Fig 1. Differences in the abundance of microbiota in active-TB patients and healthy individuals, at the level of phyla.

(A) Taxonomic distributions of bacteria from fecal 16S rDNA sequencing data from healthy (n = 40) and tuberculosis cohorts (n = 42). (B) Relative abundances of Firmicutes, Actinobacteria, Fusobacteria, Tenericutes and Bacteroidetes from fecal 16S rDNA sequencing data from healthy (n = 40) and tuberculosis cohorts (n = 42). p value statistically significant based on Man-Whitney t-test, *p< 0.05; **p< 0.01 and ***p< 0.001.

Table 2. Log2 Fold change at the phyla level in TB patients and healthy controls.

Diversity of gut microbiota in TB patients

Scatterplot from PCoA analysis of the operational taxonomic unit (OTUs) shows the differences in microbial community structures among TB patients and healthy controls (Fig 2A). Gut microbiota signatures in TB patients clustered uniquely, separate from those in healthy individuals. PCoA analysis of the whole genome sequences of fecal microbiota based on 16 S sequencing at the genus level is displayed as β-diversity, showing two clusters representing the two groups of subjects (TB patients: red cluster, and healthy: blue cluster). Individual sample data points represent (OTU), where each patient and healthy sample encompasses its own microbial signature (each OTU is a composite of the complete microbial signature of each sample, individually). Positions of OTUs on the plot show the diversity between the individual microbial signatures within each of the two groups. p value statistically significant based on Bonferroni-corrected parametric t-test, ****p< 0.001. Fig 2B shows the Shannon diversity index of fecal 16S rDNA sequencing data from healthy and tuberculosis cohorts. p value statistically significant based on Man-Whitney t-test, **p< 0.01.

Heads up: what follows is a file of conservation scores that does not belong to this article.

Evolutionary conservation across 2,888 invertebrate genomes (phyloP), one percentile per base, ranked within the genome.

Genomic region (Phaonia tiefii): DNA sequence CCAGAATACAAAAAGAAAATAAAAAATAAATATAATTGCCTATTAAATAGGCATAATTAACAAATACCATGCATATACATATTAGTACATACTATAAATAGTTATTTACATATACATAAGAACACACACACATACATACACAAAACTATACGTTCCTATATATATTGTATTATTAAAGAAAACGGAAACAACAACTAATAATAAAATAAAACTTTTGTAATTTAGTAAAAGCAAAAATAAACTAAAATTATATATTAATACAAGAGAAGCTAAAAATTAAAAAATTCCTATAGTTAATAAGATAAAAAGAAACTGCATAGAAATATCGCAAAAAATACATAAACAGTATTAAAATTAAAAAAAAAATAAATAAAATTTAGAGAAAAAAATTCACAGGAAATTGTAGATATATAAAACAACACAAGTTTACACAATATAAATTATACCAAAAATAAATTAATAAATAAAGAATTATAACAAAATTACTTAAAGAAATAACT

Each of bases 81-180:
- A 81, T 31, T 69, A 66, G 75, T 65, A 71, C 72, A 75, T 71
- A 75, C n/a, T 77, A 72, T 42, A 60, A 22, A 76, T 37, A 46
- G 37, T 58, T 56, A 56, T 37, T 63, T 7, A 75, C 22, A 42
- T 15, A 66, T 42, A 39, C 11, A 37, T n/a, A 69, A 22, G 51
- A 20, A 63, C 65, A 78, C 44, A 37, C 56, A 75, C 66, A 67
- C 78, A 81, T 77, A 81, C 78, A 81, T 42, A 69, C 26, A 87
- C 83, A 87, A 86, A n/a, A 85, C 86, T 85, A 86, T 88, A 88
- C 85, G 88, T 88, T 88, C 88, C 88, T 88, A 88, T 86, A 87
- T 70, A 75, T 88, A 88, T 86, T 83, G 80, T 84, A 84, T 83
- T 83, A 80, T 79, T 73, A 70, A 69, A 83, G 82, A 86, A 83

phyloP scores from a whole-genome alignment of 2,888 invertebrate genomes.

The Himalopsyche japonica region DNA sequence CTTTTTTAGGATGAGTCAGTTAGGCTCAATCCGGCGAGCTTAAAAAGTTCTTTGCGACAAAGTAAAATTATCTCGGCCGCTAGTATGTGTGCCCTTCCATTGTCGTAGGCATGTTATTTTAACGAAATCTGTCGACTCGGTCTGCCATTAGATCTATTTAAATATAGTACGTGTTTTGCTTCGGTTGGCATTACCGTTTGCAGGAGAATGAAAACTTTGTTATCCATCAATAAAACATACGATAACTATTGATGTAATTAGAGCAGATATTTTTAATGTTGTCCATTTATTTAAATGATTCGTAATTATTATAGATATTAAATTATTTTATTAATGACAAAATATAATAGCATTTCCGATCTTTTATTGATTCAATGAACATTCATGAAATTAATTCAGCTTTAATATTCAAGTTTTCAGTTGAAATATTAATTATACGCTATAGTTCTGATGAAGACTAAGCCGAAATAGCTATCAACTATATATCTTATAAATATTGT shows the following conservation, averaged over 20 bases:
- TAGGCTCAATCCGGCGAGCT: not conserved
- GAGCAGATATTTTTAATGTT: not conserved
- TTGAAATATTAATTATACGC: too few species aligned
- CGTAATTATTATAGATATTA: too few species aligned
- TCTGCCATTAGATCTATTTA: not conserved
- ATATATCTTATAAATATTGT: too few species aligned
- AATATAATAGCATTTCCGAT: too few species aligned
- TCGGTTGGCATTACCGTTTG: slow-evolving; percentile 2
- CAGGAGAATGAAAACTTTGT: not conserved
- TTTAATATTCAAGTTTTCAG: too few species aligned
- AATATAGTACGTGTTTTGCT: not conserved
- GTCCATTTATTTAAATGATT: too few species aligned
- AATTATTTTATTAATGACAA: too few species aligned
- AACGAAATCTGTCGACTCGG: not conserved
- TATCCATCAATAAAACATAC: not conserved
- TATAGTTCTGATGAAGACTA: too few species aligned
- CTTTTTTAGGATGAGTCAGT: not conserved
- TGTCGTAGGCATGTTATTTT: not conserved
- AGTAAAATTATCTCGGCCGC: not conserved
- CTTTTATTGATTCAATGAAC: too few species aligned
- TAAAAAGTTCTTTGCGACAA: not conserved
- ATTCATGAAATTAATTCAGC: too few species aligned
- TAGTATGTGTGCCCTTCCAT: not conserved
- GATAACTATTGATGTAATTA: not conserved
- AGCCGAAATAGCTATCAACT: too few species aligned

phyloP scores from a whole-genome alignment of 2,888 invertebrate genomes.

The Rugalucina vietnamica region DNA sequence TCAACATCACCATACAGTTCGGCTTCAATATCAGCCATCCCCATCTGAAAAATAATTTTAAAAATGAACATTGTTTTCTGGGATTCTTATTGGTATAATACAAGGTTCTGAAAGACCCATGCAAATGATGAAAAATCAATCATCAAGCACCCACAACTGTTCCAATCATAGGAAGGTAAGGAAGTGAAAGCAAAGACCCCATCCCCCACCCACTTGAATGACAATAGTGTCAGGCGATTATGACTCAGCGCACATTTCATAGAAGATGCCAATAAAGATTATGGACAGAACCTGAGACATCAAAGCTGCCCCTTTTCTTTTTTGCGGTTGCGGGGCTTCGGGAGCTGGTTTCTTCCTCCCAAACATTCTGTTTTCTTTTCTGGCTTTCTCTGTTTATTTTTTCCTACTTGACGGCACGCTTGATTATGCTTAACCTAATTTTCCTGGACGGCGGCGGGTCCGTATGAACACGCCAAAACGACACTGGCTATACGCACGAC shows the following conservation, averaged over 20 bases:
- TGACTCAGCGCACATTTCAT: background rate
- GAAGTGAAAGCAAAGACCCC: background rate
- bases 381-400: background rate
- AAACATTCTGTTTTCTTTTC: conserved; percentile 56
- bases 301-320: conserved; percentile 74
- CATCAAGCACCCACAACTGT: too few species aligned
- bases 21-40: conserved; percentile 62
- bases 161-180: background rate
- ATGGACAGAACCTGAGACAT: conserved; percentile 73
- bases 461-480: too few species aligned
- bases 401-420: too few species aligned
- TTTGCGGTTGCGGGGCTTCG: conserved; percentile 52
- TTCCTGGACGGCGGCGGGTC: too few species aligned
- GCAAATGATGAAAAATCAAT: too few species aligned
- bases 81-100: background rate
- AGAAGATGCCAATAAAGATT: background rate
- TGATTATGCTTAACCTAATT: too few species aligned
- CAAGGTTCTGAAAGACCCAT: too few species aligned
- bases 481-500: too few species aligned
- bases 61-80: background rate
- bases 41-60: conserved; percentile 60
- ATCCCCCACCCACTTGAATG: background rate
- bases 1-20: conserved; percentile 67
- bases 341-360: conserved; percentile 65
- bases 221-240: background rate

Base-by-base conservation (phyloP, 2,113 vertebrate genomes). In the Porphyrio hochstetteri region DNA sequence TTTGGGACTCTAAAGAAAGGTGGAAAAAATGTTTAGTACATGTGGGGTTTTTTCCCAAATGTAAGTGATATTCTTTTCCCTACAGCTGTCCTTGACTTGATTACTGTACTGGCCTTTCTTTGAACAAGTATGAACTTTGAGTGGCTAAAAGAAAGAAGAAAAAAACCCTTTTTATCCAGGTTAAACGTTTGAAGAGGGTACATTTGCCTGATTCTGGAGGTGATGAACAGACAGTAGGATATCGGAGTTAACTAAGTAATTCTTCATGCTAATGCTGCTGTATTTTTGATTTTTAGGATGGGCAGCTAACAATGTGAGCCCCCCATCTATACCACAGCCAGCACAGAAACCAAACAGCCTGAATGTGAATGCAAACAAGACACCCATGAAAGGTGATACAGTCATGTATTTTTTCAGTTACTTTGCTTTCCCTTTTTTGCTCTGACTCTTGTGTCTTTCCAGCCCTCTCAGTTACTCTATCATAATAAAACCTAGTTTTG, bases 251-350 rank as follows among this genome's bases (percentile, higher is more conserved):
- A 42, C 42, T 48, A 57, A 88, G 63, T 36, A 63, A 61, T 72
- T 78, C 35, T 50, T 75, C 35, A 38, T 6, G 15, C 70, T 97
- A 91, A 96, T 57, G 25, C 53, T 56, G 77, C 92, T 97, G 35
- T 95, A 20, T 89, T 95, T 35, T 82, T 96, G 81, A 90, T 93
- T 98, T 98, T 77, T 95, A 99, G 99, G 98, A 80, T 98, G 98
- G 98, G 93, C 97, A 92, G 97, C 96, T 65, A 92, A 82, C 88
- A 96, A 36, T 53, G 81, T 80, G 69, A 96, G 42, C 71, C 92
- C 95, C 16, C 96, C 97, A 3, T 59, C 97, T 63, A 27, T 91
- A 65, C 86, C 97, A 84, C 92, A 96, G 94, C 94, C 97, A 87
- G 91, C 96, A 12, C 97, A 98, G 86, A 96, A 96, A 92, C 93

Fig 2. Gut microbiota diversity in tuberculosis patients.

(A) Principal coordinates analysis of unweighted UniFrac distance based on 16S rDNA profiling of the gut microbiome from healthy (n = 40) and tuberculosis cohorts (n = 42), p value statistically significant based on Bonferroni-corrected parametric t-test, ****p< 0.001. Gut microbiome in active-TB patients (red) and healthy individuals (blue) display separation in the two groups. Each data point represents the entire microbial signature in individual samples. (B) Shannon diversity index of fecal 16S rDNA sequencing data from healthy (n = 40) and tuberculosis cohorts (n = 42). p value statistically significant based on Man-Whitney t-test, **p< 0.01. (C) Microbiome profiles (84 genera and families where unknown genus contributed to significant difference in comparison with healthy controls) of microbiota shown in a heat map. Unique clusters of genera in active-TB patients are outlined by a yellow box and those in age-matched healthy individuals by the green boxes. Each small square in the heat map represents a genus. Clusters of bacterial genera in TB patients are well separated from those in healthy individuals.

Global microbial analysis

Analysis of 84 microbial genera and families (unknown genus contributing to significant difference in comparison with healthy controls) is displayed in a heatmap (Fig 2C). We have performed Supervised-One-Minus Pearson Rank Correlation clustering of the genus level taxa of fecal 16S rDNA sequencing data from healthy and tuberculosis cohorts. The clusters that were boxed and specifically highlighted were identified visually based on the differences between healthy individuals and TB patients. Statistical analysis was not performed on this data set. Clusters of microbiome in TB patients were well separated (with minimal overlap) from those in healthy individuals (TB patients: outlined in the yellow box, and healthy individuals: green boxes). The dominating microbiota in TB patients did not overlap with those in healthy individuals, and vice versa. These results show the global dysbiosis of gut microbiota in active-TB patients.